Problem solve Get help with specific problems with your technologies, process and projects.

Security on a budget: How to make the most of authentication tools

Working on an identity and access management project can be hard enough without having to worry about sufficient funding. In this tip, learn how to leverage existing identity and access management tools and software to keep your budget lean and your network secure.

In these times of tight budgets, ... explore all of your options, including expanding your use of existing security tools and processes.
Two-thousand nine has been an especially challenging year for information security professionals. Budgets across the industry are tight, regulatory requirements have increased, and new methods for committing fraud or stealing sensitive data are constantly emerging.

In order to be successful in this environment, enterprise identity and access management (IAM) stewards must constantly reassess authentication processes for high-priority resources, seeking to identify when more stringent requirements or improved technology is needed. However, when times are tough as they are now, only the most strategic and cost-effective IAM investments should be put in front of decision makers.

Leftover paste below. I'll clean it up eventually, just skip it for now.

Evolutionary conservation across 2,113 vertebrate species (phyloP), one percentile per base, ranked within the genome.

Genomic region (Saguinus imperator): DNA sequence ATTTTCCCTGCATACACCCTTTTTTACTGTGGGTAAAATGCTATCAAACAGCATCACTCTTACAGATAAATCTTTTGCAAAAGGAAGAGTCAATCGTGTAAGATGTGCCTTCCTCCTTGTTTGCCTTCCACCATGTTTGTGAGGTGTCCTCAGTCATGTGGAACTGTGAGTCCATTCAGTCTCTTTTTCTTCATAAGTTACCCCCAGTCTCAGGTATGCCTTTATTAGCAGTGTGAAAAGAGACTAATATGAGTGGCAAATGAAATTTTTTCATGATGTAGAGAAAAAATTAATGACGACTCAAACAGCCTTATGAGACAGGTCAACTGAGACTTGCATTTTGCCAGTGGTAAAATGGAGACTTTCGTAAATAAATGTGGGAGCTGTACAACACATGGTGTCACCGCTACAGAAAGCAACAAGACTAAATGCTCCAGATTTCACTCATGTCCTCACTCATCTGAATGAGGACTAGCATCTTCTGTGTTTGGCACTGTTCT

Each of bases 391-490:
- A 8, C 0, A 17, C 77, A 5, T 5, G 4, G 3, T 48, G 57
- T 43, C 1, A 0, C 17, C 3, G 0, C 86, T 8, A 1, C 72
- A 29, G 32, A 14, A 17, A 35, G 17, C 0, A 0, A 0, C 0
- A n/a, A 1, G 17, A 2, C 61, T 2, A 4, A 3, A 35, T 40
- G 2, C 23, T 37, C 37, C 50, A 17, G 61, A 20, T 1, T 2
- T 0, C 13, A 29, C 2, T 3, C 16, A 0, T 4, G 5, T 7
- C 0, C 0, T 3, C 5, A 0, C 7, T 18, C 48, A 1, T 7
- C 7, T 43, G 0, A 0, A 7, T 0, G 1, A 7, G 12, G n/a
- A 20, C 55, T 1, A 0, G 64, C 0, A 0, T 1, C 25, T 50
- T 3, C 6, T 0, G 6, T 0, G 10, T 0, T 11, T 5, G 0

In this tip, we'll discuss ways to provide greater security for high-risk data, systems or transactions without breaking the budget.

The process begins with the identification of functions or data that could impart irreparable harm if unauthorized individuals accessed them. In financial services, this could include funds-transfer systems or repositories that contain credit card information. In the consumer staples or pharmaceutical industries, systems containing marketing strategies or research findings could be deemed the most critical. In each of these cases the key factors that make these critical areas of security focus are intangibles: the company's reputation in the case of the financial services firm, or the additional market share that could be gained by being first to market in the latter case.

The determination of which systems or types of information are the most critical varies from one company to the next and changes as factors such as regulatory requirements, competitors' strengths and criminal approaches change. Security professionals need to ensure they know which systems and information senior management deems most critical to the financial well being of the company and periodically reassess the risks and looming threats those assets face.